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Baby blues: The cost of raising a family rises in New Zealand

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by Hayley Munro-Smith
Feb 20 2019

Baby blues: The cost of raising a family in 2019 rises by 62%, IBISWorld reveals

According to industry research company IBISWorld, the cost of raising a baby has soared by over 62% over the past five years as child care, footwear and clothing expenses have all increased.

Child care takes the cake as the biggest cost for raising a baby, with the child care industry’s revenue having almost doubled over the past five years from $582.6 million to $1.1 billion in the 2018-19 financial year.

New Zealand parents are expected to spend an average of over $5,028.90 per baby on child care, clothing and footwear in 2018-2019, up from $3,034.53 in 2013-14.

“This will come as no surprise to parents and guardians around New Zealand, many of whom are working longer hours to support their families,” said IBISWorld Senior Industry Analyst, Hayley Munro-Smith.


Top Three Baby Expenses Breakdown

Product or Service

Revenue 2013-14 ($ million)

Revenue 2018-19 ($ million)

Change (%)

Child care

















Child Care Driving Costs For Parents

According to IBISWorld, child care has historically been the biggest expense for New Zealand parents and has also seen the greatest growth in this segment over the past five years.

In recent years, New Zealand parents are more likely to work than stay at home with their children and are often working longer hours, which is driving increased demand for child care services.

“Ongoing Early Childhood Education funding and growth in household incomes has permitted parents and guardians to make greater use of child care facilities, which in turn has driven strong growth in fees for services,” said Ms Munro-Smith.

Higher government funding and enrolment rates have also propelled demand for child care, with the industry expected to reap $1.1 billion in revenue in the 2018-19 financial year, compared with $582.6 million five years ago.


Trends In Baby Fashion

With many designers now catering towards children’s clothing, fashionable, high-priced children’s shoes and clothes have swept the market, increasing costs for parents and guardians.

“New Zealand parents have also sought out higher-quality, more durable footwear for their children in recent years, demonstrating a willingness to invest more in children’s shoes if they believe them to be particularly durable,” said Ms Munro-Smith.

The cost of children’s clothing has also expanded but stronger competition has constrained pricing growth and expenditure in this segment, to the relief of many parents.

“This competition has principally been generated by online stores, which can offer lower prices than bricks and mortar stores due to their lower overheads and expenses. Discount department stores have also expanded by offering significant ranges of affordable clothing options, providing families with an opportunity to buy fashionable children’s wear at lower prices,” said Ms Munro-Smith.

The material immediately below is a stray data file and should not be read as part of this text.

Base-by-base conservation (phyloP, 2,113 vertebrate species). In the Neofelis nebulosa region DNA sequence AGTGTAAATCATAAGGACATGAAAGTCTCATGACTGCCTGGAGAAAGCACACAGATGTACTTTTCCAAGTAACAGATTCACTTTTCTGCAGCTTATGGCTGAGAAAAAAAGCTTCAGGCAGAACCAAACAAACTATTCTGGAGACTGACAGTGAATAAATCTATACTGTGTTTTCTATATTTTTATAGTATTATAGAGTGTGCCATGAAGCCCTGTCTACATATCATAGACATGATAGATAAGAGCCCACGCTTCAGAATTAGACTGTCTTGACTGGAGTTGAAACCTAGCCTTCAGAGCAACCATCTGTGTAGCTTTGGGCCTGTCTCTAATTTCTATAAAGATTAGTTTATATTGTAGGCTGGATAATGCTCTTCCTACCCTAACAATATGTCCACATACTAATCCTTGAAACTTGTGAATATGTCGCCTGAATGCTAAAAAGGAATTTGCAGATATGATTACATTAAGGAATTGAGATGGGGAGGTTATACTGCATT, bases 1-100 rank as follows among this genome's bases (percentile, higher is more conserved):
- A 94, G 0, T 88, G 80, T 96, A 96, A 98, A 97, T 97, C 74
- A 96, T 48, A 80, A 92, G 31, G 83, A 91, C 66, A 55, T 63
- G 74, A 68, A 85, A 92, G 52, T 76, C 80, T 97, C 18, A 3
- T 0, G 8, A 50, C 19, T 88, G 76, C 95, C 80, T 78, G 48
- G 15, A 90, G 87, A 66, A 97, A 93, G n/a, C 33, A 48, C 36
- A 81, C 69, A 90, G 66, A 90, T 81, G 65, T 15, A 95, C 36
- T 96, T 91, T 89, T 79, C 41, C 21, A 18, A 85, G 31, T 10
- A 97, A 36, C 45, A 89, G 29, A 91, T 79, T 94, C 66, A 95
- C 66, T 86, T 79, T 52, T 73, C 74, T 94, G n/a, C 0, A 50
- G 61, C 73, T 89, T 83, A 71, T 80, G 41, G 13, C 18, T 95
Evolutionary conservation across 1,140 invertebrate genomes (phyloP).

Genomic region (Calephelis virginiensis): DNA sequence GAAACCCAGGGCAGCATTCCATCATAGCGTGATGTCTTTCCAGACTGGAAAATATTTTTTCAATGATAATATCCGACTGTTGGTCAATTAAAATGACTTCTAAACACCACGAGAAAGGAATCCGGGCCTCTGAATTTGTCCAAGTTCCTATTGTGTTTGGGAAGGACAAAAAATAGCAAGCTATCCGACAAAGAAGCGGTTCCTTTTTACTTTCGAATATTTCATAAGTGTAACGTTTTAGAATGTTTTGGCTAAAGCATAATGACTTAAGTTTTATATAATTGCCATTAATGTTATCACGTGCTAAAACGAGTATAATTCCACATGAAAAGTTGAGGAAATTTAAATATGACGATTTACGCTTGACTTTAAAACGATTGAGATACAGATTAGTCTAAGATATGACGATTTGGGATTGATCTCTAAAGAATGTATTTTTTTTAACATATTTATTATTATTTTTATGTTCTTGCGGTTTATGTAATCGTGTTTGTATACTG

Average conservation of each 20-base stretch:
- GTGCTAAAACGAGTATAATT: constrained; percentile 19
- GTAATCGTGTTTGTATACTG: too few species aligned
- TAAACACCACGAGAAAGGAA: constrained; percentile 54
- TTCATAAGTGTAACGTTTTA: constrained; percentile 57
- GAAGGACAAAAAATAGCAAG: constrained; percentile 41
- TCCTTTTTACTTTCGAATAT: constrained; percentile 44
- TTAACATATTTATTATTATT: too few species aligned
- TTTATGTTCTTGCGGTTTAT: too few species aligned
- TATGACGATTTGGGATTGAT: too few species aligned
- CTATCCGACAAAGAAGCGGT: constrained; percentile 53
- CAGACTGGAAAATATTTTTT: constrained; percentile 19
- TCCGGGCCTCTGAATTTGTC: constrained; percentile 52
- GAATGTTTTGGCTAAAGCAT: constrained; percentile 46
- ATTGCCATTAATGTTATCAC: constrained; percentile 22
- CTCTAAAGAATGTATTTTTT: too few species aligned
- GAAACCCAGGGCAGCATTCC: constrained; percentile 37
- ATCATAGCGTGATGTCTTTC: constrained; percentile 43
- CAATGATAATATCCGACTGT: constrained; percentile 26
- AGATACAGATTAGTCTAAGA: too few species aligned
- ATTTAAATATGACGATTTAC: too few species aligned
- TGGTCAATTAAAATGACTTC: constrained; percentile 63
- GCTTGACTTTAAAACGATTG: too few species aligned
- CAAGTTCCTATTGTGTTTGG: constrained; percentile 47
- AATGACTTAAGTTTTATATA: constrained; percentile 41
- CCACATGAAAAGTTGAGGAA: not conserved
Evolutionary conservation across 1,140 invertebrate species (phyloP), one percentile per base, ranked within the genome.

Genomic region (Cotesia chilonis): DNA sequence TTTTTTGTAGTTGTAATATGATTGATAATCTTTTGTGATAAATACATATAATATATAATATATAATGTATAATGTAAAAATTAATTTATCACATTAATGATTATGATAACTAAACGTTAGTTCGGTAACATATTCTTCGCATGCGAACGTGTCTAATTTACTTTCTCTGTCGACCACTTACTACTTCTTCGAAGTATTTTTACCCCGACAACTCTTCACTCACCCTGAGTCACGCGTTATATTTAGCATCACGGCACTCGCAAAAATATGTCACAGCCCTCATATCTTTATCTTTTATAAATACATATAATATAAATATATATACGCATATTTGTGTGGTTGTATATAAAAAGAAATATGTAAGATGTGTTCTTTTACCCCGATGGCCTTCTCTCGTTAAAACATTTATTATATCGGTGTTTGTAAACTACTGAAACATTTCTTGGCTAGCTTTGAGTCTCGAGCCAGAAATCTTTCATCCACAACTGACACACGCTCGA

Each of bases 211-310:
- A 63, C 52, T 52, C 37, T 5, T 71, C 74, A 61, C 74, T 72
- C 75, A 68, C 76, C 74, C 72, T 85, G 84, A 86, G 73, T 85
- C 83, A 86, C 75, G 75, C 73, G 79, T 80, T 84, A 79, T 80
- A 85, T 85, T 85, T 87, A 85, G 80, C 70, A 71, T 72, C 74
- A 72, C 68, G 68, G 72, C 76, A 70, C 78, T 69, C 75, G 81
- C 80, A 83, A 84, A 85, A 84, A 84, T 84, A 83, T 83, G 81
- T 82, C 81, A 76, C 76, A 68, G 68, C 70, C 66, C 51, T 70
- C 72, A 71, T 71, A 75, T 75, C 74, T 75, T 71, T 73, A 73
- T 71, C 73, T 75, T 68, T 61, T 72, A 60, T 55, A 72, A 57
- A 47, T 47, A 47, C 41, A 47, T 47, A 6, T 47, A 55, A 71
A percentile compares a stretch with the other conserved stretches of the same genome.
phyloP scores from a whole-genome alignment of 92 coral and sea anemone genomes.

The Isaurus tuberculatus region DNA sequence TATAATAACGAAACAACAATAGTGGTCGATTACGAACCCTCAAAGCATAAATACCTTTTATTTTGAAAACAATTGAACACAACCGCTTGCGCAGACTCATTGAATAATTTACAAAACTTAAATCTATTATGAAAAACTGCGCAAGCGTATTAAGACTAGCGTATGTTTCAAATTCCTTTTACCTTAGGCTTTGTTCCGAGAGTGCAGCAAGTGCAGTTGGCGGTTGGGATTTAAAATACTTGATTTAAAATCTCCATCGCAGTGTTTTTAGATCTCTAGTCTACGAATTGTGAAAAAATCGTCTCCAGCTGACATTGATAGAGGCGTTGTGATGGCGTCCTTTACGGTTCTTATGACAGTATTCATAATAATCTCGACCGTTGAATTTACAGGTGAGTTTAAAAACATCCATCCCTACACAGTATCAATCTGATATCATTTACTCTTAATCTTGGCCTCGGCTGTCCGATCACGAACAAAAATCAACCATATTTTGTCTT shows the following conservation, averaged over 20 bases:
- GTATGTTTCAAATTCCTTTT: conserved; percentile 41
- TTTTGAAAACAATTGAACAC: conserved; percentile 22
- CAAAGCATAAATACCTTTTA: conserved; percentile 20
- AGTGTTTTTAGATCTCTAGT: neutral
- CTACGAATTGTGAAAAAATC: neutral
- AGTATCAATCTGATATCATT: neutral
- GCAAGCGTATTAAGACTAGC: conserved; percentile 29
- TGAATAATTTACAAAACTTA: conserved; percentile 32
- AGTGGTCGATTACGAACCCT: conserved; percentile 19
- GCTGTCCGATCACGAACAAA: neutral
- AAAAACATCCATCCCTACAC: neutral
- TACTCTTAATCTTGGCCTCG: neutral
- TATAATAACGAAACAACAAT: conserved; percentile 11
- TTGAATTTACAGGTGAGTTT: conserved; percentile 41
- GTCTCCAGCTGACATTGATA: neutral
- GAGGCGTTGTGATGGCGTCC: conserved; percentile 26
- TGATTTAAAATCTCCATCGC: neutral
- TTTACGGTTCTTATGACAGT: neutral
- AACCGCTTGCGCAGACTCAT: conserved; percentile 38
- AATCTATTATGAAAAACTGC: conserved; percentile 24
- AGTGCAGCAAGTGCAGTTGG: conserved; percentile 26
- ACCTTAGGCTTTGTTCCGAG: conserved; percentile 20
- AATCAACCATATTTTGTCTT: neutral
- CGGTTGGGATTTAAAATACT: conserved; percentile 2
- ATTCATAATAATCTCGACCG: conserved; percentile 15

Other Trends And Expenses

Children’s toys have also climbed as a cost for new parents. However, imported, low-cost toys have prevented any significant increase in overall expenditure on these items.

New Zealand parents are also increasingly embracing environmental sustainability in their baby items, with reusable and biodegradable nappies, baby wipes and other sanitary products growing in popularity over the past five years. Environmentally sustainable sanitary products are also often priced at a discount, further boosting demand for these products.  

“Sanitary products overall have fallen as a proportion of baby expenses, as prices for these items have risen at a far slower rate than other categories, such as car seats, strollers and child care,” said Ms Munro-Smith.  

The cost of health insurance has also risen as a portion of expenses incurred by parents and guardians.

“Many parents opt to take out private health insurance or expand their policy when planning for a family to ensure that their children receive coverage, and this increases their insurance costs. Private health care insurance premiums have risen across the board over the past five years, which has contributed to growth in the cost of raising a baby in New Zealand,” said Ms Munro-Smith.


IBISWorld Industry Reports used in this release:

Child Care Services in New Zealand

Clothing Retailing in New Zealand

Footwear Retailing in New Zealand


For more information, to obtain industry reports, or to speak with an analyst, please contact:

Kim Do

Strategic Media Advisor – IBISWorld Pty Ltd
Tel: (03) 9906 3641 Mobile: 0422 773 995